Tuesday, September 18, 2012

SBUX: Game of Cappuccinos

Starbucks Corp. (SBUX), the company that seemingly holds the ambition to put a coffee shop on every block, and sometimes more than one, has ended a near-term rise that began Aug. 2 at $43.04.

It poked above its 20-day high of $48.62  on Aug. 24, moving into Turtle Trading bull phase, peaked at $52 on Sept. 14 and dropped sharply that day, and on Monday tumbled below its 10-day low of $49.05, ending the Turtle bull phase.

(See my explanation of Turtle Trading here.)

A lot of stocks are retreating from highs this week. A few weeks back, I was dealing with several Turtle bull signals each day. But the Turtle has gone into a quiet slumber. A spot check of high-volume stocks found few that, like SBUX, have moved out of bull phase, but they're moving in that direction.

If SBUX falls below $47.01, then that will produce a Turtle bear signal. I've set an alert.

SBUX has been in a bear trend since April 16, when it hit an all-time high of $62. The August-September rise was within that larger decline, and it failed to exceed even the July high of $54.28. The pattern is low - lower high - ????, the question marks being whether the price will indeed fall below $43.04, setting a lower low and showing a full three-leg pattern for the downtrend.

Analysts have been losing enthusiasm for SBUX over the past three months. The enthusiasm index has fallen from 46% to 31%. Now 31% isn't awful, but a drop of that magnitude is a negative sign amid a large pool of positive sentiment, like the first falling leaves of late summer whispering, "Winter is coming."

When it comes to financials, the Game of Cappuccinos has chops: Return on equity of 27%, and debt standing at only 10% of equity. This is a growth stock by those measures.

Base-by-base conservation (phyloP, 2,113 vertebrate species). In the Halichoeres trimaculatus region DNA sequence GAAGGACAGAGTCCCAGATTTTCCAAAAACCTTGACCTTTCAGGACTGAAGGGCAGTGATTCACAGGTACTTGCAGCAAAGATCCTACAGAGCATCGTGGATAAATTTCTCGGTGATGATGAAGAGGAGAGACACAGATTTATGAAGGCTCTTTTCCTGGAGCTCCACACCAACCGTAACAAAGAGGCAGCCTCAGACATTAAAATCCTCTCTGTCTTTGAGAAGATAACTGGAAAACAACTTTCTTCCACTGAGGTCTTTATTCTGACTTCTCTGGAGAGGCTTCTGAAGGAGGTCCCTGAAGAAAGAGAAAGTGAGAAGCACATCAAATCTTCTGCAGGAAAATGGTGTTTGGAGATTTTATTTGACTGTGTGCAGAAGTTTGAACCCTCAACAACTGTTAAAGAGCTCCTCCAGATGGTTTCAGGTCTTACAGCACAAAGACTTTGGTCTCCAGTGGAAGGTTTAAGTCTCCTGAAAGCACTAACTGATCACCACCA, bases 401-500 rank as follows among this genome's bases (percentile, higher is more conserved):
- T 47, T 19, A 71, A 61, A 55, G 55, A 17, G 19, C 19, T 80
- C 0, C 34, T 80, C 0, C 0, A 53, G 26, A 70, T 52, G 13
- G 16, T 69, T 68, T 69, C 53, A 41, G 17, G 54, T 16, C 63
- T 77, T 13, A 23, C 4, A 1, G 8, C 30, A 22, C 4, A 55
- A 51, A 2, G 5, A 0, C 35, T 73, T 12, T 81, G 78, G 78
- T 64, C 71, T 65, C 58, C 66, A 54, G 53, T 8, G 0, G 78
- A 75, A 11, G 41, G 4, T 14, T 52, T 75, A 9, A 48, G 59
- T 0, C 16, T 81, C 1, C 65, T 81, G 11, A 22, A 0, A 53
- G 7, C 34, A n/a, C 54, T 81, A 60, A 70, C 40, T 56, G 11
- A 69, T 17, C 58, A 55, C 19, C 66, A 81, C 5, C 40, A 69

Starbucks' annual earnings have been on a steady rise since the 2009 recession low -- growth stock -- and the peak quarter, the 1st, has exceed its prior year's counterpart in 2011 and 2012.

Eleven of the last 12 quarter have shown upside earnings surprises, and one -- the most recent, reported July 26, surprised to the downside by 5.1%.

Institutions own 75% of shares, and despite the decline the price remains high. It takes $2.91 in shares to control a dollar in sales.

SBUX on average trades 7.3 million shares a day and supports a wide selection of option strike prices. Open interest runs in the four- and five-figures near the money, and the bid/ask spread for front-month at-the-money calls is a miniscule 1.3%.

Implied volatility is at 27%, near the low end of the six-month range. It has been stair-stepping lower for much of September, although it did set a slightly higher high on Monday.

Options are pricing in 68.2% confidence that trades will fall between $45.35 and $53.07 over the next month, for a potential maximum gain or loss of 8%.

Options trading is slow, running at 87% of their five-day volume. Calls lead at 104% of volume, compared to 70% for puts.

Today's fair-price zone runs from $49.10 to $49.42, encompassing 68.2% of transactions surrounding the most traded price, $49.26. The stock is trading within the range with 2-1/2 hours to go before the close.

Starbucks next publishes earnings on Nov. 1. It goes ex-dividend in November for a quarterly distribution yielding 1.38% annualized.

Decision for my account: I'm not trading SBUX today but am waiting for the Turtle bear signal. At this point I'm fully committed under my trade sizing rules, so I'll need to have a few positions closed before making the trade, if the break below the 20-day low actually occurs.

Tim Bovee, Private Trader tracks the analysis and trades of a private trader for his own accounts. Nothing in this blog constitutes a recommendation to buy or sell stocks, options or any other financial instrument. The only purpose of this blog is to provide education and entertainment.
No trader is ever 100 percent successful in his or her trades. Trading in the stock and option markets is risky and uncertain. Each trader must make trading decision decisions for his or her own account, and take responsibility for the consequences.

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